• Why is it important for your business to do philanthropic work?
  • What inspired you to start your own entrepreneurial endeavor?
  • What kinds of professional development trainings are you currently offering to your staff?

Before you actually draft questions I recommend revisiting your business model canvas to determine what hypotheses you need to test next. Then draft up as many questions as you can think to ask.  Put them away, do something else and re-visit. Narrow it down to your best 4-8 questions and proceed to “get out of the building” assuming you have systems for documenting your conversations and a plan for how to connect with customers.

This is Just the Beginning

Differentiating between a more open versus direct line of inquiry has empowered myself and my clients to be more resilient throughout the Customer Discovery Process.  I have worked with businesses that enjoyed success beyond their initial projections as a result of applying this approach.  I was able to exceed my goals for a crowd funding campaign earlier this year from being appropriately open and direct in the customer discovery process.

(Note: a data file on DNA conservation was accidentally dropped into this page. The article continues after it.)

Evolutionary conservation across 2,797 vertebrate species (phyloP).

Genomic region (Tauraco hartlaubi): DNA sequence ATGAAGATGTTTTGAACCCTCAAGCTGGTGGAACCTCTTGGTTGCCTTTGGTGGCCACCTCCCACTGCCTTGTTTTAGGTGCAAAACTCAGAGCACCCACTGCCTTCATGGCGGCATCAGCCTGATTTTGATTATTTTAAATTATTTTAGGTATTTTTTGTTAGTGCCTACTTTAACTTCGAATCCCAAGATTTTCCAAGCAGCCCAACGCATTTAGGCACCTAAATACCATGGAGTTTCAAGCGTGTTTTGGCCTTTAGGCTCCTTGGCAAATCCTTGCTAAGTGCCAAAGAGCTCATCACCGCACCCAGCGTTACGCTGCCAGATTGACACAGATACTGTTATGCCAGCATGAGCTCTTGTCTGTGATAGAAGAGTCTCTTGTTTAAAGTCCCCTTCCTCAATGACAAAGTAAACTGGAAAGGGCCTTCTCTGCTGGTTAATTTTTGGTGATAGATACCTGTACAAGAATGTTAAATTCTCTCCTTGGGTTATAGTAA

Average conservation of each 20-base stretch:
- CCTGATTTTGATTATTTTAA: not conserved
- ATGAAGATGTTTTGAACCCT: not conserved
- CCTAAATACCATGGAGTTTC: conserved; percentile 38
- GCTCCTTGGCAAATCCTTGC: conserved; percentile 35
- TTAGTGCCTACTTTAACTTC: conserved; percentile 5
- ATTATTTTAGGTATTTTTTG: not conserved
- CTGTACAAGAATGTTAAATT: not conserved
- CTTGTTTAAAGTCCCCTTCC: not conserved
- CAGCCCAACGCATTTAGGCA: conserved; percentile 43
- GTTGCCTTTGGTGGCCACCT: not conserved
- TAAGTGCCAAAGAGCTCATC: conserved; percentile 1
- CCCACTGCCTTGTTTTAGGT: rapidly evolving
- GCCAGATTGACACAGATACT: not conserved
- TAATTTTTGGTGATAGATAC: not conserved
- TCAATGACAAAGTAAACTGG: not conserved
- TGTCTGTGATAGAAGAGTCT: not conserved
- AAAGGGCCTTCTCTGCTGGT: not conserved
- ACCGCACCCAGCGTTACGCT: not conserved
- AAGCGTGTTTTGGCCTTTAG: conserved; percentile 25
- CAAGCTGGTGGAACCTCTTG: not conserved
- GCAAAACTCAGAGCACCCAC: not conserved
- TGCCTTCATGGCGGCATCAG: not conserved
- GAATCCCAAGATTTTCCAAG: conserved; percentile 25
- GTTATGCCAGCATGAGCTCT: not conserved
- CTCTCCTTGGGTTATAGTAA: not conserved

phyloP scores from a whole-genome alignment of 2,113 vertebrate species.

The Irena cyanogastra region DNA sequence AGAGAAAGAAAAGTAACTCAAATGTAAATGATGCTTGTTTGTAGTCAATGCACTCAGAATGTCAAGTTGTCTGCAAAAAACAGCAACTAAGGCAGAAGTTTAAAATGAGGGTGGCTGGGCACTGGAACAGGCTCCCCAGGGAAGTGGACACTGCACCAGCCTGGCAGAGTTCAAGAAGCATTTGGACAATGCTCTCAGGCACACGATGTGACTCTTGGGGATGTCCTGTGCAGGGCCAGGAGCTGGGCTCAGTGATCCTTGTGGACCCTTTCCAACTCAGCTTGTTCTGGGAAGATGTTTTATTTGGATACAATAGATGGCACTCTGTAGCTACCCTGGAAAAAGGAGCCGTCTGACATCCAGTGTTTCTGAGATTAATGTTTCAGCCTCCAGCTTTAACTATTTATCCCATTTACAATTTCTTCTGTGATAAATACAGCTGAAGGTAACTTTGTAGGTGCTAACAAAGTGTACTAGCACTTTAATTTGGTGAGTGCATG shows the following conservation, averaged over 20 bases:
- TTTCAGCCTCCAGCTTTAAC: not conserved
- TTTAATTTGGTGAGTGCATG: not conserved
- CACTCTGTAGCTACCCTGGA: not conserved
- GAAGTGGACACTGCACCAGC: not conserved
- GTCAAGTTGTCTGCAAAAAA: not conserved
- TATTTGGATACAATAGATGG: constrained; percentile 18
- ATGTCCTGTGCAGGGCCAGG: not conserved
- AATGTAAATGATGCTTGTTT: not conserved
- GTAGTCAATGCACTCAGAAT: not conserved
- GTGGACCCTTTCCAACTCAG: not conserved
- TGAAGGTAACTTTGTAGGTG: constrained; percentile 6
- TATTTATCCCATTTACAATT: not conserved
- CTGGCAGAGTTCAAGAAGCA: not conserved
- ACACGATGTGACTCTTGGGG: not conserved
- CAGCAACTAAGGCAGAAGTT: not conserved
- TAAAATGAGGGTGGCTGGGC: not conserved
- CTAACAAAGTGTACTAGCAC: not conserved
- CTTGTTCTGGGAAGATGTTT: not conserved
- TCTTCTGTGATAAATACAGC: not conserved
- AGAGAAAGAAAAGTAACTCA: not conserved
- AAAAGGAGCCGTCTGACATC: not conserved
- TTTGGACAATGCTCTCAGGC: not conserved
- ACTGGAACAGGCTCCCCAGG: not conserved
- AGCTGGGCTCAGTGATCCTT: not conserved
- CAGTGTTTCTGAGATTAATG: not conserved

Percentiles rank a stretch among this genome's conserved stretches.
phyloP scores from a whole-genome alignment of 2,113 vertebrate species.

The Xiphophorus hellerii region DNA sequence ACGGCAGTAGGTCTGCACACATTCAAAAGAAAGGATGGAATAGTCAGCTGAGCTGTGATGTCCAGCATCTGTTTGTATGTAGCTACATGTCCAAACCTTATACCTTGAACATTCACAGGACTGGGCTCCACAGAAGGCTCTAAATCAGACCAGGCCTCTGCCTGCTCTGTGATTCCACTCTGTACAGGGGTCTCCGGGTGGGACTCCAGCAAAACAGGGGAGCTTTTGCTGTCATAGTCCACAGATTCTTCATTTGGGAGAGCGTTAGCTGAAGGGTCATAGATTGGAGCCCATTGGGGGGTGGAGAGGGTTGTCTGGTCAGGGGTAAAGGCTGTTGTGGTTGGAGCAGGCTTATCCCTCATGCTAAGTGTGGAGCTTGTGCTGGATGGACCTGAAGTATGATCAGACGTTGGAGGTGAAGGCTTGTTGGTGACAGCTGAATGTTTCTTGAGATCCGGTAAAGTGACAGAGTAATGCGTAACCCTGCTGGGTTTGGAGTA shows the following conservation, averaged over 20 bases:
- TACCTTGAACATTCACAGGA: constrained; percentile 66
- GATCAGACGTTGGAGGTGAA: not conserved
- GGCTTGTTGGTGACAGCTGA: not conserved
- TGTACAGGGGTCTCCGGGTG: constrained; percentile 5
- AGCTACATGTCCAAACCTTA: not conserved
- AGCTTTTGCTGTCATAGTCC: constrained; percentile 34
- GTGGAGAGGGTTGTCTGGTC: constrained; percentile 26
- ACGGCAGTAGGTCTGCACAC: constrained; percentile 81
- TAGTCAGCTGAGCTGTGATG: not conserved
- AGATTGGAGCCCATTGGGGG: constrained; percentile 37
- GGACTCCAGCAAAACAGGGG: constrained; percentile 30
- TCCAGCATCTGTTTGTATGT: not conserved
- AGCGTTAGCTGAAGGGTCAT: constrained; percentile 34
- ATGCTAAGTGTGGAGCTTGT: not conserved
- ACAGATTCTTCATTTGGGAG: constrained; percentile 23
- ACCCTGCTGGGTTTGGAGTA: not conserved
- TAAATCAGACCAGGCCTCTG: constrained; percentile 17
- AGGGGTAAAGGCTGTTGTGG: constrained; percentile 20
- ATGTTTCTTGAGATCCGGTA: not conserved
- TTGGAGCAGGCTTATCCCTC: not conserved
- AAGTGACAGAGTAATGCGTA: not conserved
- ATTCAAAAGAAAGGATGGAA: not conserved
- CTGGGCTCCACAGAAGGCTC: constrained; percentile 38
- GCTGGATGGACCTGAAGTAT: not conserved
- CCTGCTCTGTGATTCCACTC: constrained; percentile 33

We just touched on the tip of the iceberg here.  If you look at the Landscape of Customer Discovery, you will notice there are more elements than we reviewed.  I will be sharing the Landscape as part of my talk at the Lean Startup Conference.

This is an MVP (I drew it myself) and I have been actively conducting experiments about it with my students.  If you feel compelled to, you are invited to join the conversation here to help shape the Landscape of Customer Discovery.

  1. What questions do you have about the Customer Discovery Process?
  2. What problems are you experiencing with Customer Discovery that you are struggling to address?
  3. How does the Landscape of Customer Discovery resonate with your experiences?
  4. What is missing from this Landscape that you believe is integral to successfully completing the Customer Discovery Process?
  5. Is there anything else you would like to share?

 

A Crash Course in Minimum Viable Marketing